University News

Heavy Petting brings stress relief, and a farm, to campus

CCB event featuring dogs, rabbits and pot-bellied piglet continues to soothe student anxieties

By
Staff Writer
Tuesday, September 30, 2014

Students and alums gathered around three wire cages on the Main Green Sunday afternoon to enjoy yet another installment of the Class Coordinating Board-sponsored event, “Super Duper Heavy Petting.”

This event, begun by the 2015 CCB in spring 2013, has quickly become tradition, according to Class of 2015 Co-President Samuel Kase ’15, who is also a Herald photographer. The event developed from Health Services’ original Heavy Petting, during which faculty brought their dogs to the Main Green for students who miss their own furry companions, Kase said.

CCB had long considered bringing in a petting zoo but ran into obstacles of expense and concerns about animal cruelty, he said. Eventually one of Kase’s friends from Boston College directed him to Farm Visits, a program run out of Massachusetts that brings baby farm animals to a variety of events.

Farm Visits has been operational for five years now, said Dawn Cordeiro, the owner of the company, adding that the concept originated from friends’ suggestions. She and her husband opened the business and since then, the initiative has taken off.

“I’ve always had a farm, and my husband and I have raised a lot of farm-type animals,” she said, adding her friends often would request she bring rabbits to their children’s birthday parties.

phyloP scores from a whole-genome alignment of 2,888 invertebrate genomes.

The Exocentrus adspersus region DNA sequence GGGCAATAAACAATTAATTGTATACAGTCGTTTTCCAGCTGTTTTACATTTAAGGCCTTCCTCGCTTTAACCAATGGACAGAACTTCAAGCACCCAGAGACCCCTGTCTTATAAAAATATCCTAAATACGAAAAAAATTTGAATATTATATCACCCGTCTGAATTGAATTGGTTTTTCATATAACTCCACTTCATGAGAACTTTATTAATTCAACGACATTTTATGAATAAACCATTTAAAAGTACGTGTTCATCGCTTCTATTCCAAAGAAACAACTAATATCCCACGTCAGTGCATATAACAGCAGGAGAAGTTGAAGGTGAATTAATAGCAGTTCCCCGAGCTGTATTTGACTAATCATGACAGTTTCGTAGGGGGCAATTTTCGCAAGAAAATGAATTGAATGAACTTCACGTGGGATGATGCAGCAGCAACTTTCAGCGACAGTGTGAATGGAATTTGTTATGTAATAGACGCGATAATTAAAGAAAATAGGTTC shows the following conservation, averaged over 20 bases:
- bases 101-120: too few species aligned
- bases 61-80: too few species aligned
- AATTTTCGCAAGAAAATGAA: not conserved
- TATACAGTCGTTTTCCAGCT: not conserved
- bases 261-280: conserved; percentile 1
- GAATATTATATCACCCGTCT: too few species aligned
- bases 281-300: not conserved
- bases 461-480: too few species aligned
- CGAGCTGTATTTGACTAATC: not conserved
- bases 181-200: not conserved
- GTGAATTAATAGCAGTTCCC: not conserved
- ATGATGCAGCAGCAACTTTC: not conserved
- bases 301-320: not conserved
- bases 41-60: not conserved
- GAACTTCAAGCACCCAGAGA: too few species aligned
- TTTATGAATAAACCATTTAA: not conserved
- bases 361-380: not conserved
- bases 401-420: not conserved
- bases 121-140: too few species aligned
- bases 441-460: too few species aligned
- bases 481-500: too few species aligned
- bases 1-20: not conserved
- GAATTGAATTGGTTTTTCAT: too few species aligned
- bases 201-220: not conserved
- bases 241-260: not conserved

CCB usually tries to plan Heavy Petting to coincide with times when students are particularly stressed, offering a “manageable break,” said Aaron Rosenthal ’16, a member of CCB.

Leading up to the event, “a lot of people are really hyped,” he said, adding that immediately afterwards, students across campus update their Facebook profile pictures to showcase the baby animals.

But not all students think the benefits of Heavy Petting outweigh the possible animal rights concerns.

“As cute and cuddly as they are, we’re compromising the safety and health of these poor bunnies and chicks just for the sake of our own enjoyment,” said Grace Sun ’16. “I can’t help but worry for the health and well being of these animals. We carry diseases that chicks and bunnies do not have the immune system to fend off, and with the hoards of students caressing and passing around the bunnies, I’m afraid they will catch something.”

“We can’t just handle them and possibly present them with chaos and discomfort and then leave them and expect them to be okay,” said Ria Vaidya ’16. “These baby animals are not objects that are supposed to induce happiness in us.”

But this weekend’s edition was not advertised as a stress break — instead, it was part of the festivities on the Main Green in honor of Brown’s 250th anniversary.

For this edition of “Super Duper Heavy Petting,” Cordeiro brought several baby rabbits, chicks, ducklings, a kid goat and a pot-bellied piglet to campus.